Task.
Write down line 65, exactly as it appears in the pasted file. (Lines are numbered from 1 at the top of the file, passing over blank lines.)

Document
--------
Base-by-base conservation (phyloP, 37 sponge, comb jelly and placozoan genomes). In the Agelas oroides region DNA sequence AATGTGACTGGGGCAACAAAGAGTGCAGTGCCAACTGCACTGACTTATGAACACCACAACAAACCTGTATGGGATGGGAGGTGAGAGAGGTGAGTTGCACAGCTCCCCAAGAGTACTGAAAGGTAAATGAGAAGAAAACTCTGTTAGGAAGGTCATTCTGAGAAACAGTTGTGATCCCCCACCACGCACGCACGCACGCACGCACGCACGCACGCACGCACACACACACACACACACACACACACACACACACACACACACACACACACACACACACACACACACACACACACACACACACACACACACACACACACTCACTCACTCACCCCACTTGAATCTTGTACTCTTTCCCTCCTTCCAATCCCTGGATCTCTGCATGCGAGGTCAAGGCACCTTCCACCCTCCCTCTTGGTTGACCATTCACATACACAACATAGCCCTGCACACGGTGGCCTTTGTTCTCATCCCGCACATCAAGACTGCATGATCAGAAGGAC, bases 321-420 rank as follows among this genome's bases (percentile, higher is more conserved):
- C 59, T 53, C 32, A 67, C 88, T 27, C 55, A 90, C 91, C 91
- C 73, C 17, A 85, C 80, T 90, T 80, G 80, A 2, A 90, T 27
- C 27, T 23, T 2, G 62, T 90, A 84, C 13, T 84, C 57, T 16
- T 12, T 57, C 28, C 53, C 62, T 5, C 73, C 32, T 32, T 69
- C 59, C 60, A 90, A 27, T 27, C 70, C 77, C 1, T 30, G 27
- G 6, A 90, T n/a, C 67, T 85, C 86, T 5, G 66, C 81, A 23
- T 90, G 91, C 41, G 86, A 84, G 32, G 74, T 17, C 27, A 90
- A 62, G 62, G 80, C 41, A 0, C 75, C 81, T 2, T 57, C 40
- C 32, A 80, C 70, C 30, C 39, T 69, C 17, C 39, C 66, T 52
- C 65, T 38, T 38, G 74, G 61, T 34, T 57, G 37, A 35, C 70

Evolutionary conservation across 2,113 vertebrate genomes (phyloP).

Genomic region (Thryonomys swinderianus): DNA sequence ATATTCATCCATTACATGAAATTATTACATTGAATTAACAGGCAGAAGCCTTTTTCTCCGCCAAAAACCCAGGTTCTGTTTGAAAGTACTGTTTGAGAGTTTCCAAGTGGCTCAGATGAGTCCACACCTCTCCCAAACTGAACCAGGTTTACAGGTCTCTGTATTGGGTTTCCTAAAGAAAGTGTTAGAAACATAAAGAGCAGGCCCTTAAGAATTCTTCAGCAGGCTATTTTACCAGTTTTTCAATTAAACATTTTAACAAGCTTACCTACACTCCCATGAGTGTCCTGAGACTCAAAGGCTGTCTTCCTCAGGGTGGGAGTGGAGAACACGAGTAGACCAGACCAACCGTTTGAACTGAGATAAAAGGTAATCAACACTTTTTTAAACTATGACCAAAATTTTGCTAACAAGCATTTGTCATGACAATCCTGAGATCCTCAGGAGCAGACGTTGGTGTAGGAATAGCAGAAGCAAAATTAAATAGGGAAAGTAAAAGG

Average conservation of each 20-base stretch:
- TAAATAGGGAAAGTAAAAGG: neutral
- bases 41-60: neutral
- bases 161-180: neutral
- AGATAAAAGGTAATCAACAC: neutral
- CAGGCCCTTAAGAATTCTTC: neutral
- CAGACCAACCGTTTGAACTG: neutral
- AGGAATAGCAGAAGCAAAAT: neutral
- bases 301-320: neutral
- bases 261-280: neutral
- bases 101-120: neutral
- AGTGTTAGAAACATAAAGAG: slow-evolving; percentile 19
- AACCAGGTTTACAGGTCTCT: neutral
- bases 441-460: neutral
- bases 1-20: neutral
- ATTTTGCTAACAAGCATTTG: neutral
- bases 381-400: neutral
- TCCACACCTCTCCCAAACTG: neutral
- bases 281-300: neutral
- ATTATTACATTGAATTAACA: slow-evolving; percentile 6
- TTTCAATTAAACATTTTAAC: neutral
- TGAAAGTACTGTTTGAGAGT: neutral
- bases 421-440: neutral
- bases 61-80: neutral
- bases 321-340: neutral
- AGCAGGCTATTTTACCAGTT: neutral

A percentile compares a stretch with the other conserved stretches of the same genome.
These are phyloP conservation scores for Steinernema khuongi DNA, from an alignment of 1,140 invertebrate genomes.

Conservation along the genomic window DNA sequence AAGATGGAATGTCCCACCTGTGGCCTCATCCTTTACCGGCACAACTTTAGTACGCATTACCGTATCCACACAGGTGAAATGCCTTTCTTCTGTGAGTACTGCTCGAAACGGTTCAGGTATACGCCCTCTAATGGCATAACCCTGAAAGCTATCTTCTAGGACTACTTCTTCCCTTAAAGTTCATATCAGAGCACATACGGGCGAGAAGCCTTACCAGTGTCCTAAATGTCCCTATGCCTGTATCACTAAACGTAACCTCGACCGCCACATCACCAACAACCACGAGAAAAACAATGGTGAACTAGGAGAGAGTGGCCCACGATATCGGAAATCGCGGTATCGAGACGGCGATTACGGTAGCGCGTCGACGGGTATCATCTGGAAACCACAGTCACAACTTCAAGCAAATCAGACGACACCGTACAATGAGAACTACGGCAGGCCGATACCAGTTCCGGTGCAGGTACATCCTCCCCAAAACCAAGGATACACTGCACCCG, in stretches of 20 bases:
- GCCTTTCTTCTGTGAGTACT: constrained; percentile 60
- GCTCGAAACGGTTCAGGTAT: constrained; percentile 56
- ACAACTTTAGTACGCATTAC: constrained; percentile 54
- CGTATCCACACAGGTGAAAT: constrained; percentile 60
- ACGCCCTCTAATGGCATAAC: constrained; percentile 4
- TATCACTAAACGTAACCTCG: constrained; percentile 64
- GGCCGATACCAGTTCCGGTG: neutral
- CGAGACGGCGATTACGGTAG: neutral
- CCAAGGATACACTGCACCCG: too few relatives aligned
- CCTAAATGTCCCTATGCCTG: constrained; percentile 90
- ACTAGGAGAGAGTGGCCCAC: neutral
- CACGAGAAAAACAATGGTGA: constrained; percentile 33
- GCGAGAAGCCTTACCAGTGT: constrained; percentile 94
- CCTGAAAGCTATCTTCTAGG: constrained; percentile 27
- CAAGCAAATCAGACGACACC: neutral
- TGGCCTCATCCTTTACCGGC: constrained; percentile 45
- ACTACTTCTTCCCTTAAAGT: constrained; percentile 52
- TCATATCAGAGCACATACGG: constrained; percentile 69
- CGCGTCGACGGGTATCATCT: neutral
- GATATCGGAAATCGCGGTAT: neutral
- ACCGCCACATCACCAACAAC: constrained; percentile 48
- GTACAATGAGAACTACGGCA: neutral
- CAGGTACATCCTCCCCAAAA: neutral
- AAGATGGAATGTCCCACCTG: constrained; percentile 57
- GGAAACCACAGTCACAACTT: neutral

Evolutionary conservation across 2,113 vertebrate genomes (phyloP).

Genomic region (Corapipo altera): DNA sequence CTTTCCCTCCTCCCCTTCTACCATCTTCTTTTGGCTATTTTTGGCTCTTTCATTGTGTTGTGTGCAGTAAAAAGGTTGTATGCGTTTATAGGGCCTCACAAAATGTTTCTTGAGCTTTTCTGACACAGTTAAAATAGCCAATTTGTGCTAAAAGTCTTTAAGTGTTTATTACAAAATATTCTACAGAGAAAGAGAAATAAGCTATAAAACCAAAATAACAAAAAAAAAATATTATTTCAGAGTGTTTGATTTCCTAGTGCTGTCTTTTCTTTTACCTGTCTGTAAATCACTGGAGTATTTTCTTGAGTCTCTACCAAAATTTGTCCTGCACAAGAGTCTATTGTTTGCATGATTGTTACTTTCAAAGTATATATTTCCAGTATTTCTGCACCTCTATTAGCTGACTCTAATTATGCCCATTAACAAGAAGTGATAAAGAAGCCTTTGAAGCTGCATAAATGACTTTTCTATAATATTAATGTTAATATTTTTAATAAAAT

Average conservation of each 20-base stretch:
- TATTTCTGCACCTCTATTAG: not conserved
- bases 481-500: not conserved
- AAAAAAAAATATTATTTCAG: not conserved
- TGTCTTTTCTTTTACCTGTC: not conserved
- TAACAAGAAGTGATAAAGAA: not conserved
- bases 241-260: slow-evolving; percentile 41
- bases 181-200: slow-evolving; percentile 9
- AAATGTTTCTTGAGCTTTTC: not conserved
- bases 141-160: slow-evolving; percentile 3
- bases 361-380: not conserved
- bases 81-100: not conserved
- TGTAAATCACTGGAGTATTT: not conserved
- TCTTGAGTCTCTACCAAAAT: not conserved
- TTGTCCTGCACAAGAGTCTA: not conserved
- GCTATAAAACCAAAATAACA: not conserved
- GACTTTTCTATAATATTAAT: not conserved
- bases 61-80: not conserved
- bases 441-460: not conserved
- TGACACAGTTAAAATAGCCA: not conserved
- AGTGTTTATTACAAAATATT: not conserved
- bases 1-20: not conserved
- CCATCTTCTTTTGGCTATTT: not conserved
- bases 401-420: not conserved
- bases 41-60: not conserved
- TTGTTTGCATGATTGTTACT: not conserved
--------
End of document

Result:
- CAGGTACATCCTCCCCAAAA: neutral